1998-1999 indexDistributed July 23, 1998
Brown names two City of Providence Scholars for the Class of 2002
Adeola Oredola of Central High School and Vadim Slavin of Classical High School were recently named City of Providence Scholars for the Brown Class of 2002. They will receive financial support throughout their four years at the University.
PROVIDENCE, R.I. — Two Providence public high school graduates have been named City of Providence Scholars for the Class of 2002 and will receive financial support throughout their four years at Brown University. Central High School graduate Adeola Oredola and Classical High School graduate Vadim Slavin will receive scholarships drawn from a $2-million endowment set aside by the University for graduates of the city's public high schools.
The scholarship program emphasizes Brown's commitment to supporting talented applicants from local schools. Established in 1991, the program provides two scholars in each class with financial support throughout their four years at Brown. Through the program, the University has been able to attract a greater number of talented Providence public high school graduates who are able to meet Brown's academic challenges but could not otherwise afford to attend Brown. The scholarship is based on financial need and covers a portion of the student's financial aid package. (The total cost for the 1998-99 school year, including tuition, room, board and all fees, will be $31,060.)
Oredola and Slavin are among seven students from Classical and Central high schools who will be entering Brown in the fall. "Brown has always been very lucky to attract wonderful students from Providence," said Director of Admission Michael Goldberger. "This scholarship allows the University to recognize two of those each year.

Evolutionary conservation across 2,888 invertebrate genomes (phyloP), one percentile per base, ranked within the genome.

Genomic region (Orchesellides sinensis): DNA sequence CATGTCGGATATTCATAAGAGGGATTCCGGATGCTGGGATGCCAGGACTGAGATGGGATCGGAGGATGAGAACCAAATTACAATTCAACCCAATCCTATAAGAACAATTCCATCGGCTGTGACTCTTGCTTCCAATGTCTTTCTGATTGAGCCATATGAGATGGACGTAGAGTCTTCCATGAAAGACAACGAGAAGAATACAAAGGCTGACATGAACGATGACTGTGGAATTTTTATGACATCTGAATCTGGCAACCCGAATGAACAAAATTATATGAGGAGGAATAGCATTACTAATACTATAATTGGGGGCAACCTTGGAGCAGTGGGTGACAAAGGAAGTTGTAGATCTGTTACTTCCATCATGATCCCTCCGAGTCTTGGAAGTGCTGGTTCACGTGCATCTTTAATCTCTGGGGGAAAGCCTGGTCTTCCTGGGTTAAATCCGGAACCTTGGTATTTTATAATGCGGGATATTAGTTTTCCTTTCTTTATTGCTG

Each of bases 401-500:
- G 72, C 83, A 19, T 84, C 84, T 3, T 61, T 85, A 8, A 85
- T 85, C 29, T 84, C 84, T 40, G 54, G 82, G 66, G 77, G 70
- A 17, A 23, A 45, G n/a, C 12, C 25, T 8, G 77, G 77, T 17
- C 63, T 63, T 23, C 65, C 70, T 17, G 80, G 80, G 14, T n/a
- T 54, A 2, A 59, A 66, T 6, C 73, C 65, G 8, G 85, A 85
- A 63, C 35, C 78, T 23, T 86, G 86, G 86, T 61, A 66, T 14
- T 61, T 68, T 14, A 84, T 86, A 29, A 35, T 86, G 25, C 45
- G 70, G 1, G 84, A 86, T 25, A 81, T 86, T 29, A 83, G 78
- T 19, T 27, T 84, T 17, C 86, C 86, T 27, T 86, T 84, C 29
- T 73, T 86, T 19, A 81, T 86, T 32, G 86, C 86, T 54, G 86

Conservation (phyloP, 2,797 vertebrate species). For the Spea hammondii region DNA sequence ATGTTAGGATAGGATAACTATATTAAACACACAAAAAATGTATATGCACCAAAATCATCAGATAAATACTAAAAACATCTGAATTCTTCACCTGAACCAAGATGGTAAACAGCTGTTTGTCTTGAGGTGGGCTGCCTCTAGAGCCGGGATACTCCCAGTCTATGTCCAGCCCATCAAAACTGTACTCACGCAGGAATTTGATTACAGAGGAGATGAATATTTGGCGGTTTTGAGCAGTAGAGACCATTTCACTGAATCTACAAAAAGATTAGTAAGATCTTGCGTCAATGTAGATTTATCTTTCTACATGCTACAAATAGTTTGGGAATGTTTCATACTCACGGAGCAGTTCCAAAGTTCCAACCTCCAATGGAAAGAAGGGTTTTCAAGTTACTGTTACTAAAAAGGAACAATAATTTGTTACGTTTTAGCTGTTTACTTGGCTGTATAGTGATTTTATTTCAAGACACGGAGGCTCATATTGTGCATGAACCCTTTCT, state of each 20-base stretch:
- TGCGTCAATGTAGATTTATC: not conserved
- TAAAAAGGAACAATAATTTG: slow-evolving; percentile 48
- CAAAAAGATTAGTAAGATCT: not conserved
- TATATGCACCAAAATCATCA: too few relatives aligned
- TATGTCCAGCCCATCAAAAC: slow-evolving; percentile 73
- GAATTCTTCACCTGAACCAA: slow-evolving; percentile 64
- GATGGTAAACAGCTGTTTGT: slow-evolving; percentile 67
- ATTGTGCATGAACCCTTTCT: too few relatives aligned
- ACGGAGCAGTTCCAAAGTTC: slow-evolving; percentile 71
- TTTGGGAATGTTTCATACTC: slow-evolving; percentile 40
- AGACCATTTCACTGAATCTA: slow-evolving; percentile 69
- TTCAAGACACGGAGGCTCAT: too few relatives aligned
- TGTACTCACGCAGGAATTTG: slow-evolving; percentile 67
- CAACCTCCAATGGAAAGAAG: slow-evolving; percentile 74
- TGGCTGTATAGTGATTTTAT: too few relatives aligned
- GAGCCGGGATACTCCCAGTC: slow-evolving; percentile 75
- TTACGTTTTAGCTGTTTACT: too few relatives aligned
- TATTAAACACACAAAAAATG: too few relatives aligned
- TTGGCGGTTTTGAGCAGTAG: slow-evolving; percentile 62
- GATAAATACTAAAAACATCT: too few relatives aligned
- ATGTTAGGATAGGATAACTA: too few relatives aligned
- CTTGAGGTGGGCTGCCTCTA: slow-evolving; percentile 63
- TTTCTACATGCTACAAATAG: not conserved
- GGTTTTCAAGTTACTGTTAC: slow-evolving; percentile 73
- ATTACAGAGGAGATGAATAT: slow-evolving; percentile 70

Oredola was the recipient of the President's Award for Outstanding Youth Community Service in 1997, testimony to her volunteer efforts involving groups of all ages. Her experience includes serving on the Rhode Island Commission for National and Community Service, a board that grants millions of dollars to community service projects and is made up of only two youths and 15 adults; Student Advocates for a Nonviolent Environment, a youth group at Central High School that helps resolve problems among students; and Green Circle, a teen group that teaches inclusion, respect and caring to local third graders.
Oredola is extremely "self-directed," said guidance counselor Ray Bilodeau. During the summers, she participated in activities such as Anytown Rhode Island, a series of intense training on diversity and community building, and the Pre-College Enrichment Program at Brown. At Central, she was a Science Olympian and served on the Student Faculty Senate and Future Business Leaders of America.
Both Oredola and Slavin won the Brown University Book Award for Academic Achievement in 1997.
Slavin, originally from the former Soviet Union, was a member of the varsity soccer and tennis teams at Classical High School and an avid ballroom dancer outside of school, having won numerous awards around the region. He was co-captain of the math team and attended Brown Summer High School in 1995. Slavin speaks Russian, Ukrainian and English and has written articles for Vestnik, a community newspaper founded by Russian students at Brown. He has also volunteered at the Attleboro Enterprises for the mentally disabled.
"He is naturally brilliant and does exceptionally well," said Louis Toro, Classical High School guidance director. "He has a very, very pleasant personality... he is just a real good kid."
Other Providence Scholars currently enrolled at Brown include Julia DaCruz '99 (Central High School), Ewa Romaszewicz '99 (Classical High School), Di Wang '00 (Classical High School), Mickayel Mkrtchian '00 (Central High School), Ana Almeida '01 (Central High School), and Joel Acevedo '01 (Hope High School).
This year, Brown received a record 15,485 applicants of which 2,631 were admitted.######